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Simpsonichthys punctulatus


killimike
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Oh, that male is adorable!

Are they fully grown? They look like little fellas.

Are these of the type that Danny Katz spoke about in the SA Annuals video? The ones where he forces the hatch by putting the eggs in a jar under pressure?

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Glad you like guys!

Razzi, they haven't grown as quickly as I would have liked, I think they need a bit more space and waterchanges. They are just over three months old, to be only at this size at this age for annuals is unusual. They are supposed to be slow growers tho, so we'll see. I found infertile eggs on the bottom of their containers a few days ago, complete surprise. Now to figure out what is causing infertility, options are:

age

water too hard

water too dirty

unfertilised because females expelled them without a male due to lack of substrate for spawning

I will step up the water changes and put some peat in there.

Lilli, yep, these are them, 'SAA' (AKA to use another TLA South American Annuals). I have yet to try the water incubation method properly. Mr Katz would have all sorts of very interesting things from South America, but over here, 99% of our SAA in Australia are Simpsonichthys spp.

Jo, killiguy might have some batches of notho or simpsonichthys peat available. It ships very well :D

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Got it in one!

Eggs all come out looking the same, but infertile eggs will turn and opaque 'white' within 24 hours, and if left in water, often develop a dandelion appearance, with masses of white threads coming off their surface. Very cool looking!

Fertile eggs can sometimes succomb to 'fungus' (apparently it's actually a type of bacterial growth, but noone calls it that), but only in very dirty water, or if in prolonged contact with other fungused eggs. So with plant spawners whose eggs are water incubated, fungused eggs are removed immediately. This concern with hygiene is also why eggs are sometimes put in chlorinated tap water for the first few days, to knock off any pathogens that might be lurking.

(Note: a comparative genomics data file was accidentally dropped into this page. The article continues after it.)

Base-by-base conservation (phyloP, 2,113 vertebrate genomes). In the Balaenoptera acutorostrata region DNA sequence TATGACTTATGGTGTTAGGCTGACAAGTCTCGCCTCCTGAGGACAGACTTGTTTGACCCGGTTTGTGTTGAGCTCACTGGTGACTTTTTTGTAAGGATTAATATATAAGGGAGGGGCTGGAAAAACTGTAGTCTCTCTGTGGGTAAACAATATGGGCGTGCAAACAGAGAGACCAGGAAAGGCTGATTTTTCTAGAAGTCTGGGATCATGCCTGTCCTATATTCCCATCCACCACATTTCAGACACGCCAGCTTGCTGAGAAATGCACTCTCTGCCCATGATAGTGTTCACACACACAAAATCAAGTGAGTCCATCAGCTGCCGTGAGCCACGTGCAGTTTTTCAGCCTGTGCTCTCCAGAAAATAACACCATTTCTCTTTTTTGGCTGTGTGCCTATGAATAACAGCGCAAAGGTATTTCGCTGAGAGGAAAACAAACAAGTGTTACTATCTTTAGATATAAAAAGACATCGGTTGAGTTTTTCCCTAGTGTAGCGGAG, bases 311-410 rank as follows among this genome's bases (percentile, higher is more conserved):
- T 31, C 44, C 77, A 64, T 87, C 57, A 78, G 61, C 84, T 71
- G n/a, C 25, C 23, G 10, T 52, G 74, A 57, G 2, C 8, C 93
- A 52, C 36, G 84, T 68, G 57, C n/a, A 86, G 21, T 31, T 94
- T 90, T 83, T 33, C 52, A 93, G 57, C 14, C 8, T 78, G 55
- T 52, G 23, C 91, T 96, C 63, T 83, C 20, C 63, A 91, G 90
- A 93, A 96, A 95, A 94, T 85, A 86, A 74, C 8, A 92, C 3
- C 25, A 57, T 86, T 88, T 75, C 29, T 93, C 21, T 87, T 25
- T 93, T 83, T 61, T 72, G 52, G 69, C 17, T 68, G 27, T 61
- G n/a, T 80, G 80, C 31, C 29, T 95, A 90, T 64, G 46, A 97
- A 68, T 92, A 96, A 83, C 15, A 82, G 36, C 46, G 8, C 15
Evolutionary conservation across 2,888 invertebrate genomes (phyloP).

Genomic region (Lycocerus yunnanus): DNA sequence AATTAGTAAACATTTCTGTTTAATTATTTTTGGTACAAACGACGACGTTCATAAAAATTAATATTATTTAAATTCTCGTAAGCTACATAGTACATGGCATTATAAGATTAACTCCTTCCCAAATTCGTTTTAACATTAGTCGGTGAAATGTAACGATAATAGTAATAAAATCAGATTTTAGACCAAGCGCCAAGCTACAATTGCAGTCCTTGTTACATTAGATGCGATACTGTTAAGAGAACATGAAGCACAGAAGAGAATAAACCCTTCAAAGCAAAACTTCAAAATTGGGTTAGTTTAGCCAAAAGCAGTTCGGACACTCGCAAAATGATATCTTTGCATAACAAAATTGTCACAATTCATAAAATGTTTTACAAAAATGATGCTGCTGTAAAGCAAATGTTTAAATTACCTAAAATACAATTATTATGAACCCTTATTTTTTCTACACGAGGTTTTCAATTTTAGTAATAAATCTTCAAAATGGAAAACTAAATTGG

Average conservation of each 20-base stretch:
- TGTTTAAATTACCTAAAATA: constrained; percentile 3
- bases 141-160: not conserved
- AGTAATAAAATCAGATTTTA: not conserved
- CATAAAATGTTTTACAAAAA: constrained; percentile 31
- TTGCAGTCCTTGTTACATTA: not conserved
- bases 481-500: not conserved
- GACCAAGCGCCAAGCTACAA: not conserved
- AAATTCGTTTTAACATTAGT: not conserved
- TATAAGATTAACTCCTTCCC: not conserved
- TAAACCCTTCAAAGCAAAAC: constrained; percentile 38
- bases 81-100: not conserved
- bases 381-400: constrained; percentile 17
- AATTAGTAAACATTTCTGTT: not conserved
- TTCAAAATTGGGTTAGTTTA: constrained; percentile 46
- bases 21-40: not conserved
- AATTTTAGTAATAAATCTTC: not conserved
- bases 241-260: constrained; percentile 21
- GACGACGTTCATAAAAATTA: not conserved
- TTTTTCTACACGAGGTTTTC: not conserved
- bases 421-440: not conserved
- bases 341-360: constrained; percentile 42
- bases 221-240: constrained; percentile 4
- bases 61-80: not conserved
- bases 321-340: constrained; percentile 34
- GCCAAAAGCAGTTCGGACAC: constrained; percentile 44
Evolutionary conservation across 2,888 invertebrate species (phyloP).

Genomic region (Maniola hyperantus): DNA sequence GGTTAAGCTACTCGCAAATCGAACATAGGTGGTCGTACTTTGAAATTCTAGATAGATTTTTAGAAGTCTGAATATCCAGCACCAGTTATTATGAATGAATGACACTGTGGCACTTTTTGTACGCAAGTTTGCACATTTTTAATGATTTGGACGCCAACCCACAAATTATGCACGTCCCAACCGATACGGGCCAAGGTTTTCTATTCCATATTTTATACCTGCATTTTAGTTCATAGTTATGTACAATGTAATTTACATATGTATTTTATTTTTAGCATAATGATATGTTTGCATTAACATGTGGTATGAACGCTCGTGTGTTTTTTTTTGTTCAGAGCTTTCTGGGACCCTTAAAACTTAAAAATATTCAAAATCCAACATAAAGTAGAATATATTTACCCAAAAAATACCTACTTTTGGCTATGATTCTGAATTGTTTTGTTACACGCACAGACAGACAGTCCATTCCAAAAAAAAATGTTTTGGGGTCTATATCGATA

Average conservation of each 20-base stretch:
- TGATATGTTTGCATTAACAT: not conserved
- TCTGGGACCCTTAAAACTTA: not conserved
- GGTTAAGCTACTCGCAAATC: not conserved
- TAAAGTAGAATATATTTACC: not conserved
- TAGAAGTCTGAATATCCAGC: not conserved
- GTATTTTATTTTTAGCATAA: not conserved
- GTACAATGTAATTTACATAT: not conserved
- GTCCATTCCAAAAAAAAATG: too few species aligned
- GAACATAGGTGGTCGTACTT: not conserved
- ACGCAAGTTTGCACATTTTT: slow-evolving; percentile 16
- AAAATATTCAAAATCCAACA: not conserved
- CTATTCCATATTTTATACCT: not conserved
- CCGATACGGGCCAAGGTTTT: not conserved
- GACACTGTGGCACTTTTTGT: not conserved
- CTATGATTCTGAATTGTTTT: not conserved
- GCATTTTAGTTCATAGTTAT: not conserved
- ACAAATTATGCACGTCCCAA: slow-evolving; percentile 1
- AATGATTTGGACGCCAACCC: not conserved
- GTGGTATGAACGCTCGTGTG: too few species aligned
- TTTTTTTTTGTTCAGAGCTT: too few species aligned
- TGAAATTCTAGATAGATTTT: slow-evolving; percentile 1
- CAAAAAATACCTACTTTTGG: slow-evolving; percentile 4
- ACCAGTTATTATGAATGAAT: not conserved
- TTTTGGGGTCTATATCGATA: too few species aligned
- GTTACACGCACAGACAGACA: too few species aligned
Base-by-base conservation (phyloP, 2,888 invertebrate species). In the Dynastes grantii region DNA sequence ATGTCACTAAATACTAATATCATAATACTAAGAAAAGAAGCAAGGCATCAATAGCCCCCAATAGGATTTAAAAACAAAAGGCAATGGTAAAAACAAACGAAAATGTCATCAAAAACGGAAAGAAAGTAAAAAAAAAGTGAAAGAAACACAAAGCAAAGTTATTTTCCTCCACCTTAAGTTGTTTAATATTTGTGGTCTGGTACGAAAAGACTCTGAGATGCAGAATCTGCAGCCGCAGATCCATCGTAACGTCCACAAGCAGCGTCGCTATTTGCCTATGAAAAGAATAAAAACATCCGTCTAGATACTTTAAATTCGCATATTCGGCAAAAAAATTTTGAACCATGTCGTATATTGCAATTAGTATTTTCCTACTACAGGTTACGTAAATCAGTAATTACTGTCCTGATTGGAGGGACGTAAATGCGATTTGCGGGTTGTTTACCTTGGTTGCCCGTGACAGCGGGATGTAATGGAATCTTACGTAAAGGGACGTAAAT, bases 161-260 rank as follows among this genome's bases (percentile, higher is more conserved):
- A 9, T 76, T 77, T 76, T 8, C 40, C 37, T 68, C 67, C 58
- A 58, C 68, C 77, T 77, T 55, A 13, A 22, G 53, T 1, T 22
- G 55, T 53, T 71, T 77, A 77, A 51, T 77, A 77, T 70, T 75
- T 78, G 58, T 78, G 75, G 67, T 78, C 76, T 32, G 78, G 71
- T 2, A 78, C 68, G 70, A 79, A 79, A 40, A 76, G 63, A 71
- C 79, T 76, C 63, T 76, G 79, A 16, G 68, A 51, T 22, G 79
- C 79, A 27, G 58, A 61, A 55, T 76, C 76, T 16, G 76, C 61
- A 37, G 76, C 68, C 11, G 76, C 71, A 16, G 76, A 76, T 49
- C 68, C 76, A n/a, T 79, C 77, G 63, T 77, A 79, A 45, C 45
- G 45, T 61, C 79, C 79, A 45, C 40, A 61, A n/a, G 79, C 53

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Killimike I don't know if you should be encouraging me :alright:

I do like the idea of playing with peat and fish

I used to go through heaps when I was potting up carnivorous plants

you know I could do both :)

if your not ready to hatch them how long will they remain viable?

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Hey, I just hand out the info, what people do with it is up to them ;-)

Triffid park sells some great Canadian peat for using with killies! But plain Brunnings stuff isn't bad neither.

The question of how long eggs remain viable is an interesting one. Temperature and oxygen levels affect speed of development, so you can influence how long you have by tweaking these. Also, eggs don't all develop at the same time. This is theorised as a protective mechanism in case rains come early, then the body of water dries again, killing the fry that hatch.

But all that aside, sometimes leaving ready to hatch eggs works, and you can hatch them at a later date, even years later! Other times eggs will disappear if they are not hatched when they are ready. Some species seem more amenable to a delayed hatch. Those species with shorter incubation times, and those that water incubate easily, tend to be less tolerant of delayed hatches.

But either group of species would look great swimming around carnivorus plants :alright:

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I don't think you need to rinse peat, I'm sure some people must do it, but most seem to have good results without :alright:

Any peat should be fine, as long as it is rinsed and boiled well first, and doesn't have any additives.

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One of the issues killie keepers have had with peat intended for potting plants is that it can contain a bit of rubbish like bits of metal or other foreign objects. While your aspidistra ain't gonna care, your notho certainly will. If you have a source of peat that you know not only the collector but where it was collected from, I think you're on a winner. :alright:

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You can see the huge area the guy digs it up form the road.

The strange thing and I have heard that it happen overseas as well,

the peat some how seems to fill the hole he's dug???

He grows spuds.

I think boiling would get rid of any farm chems

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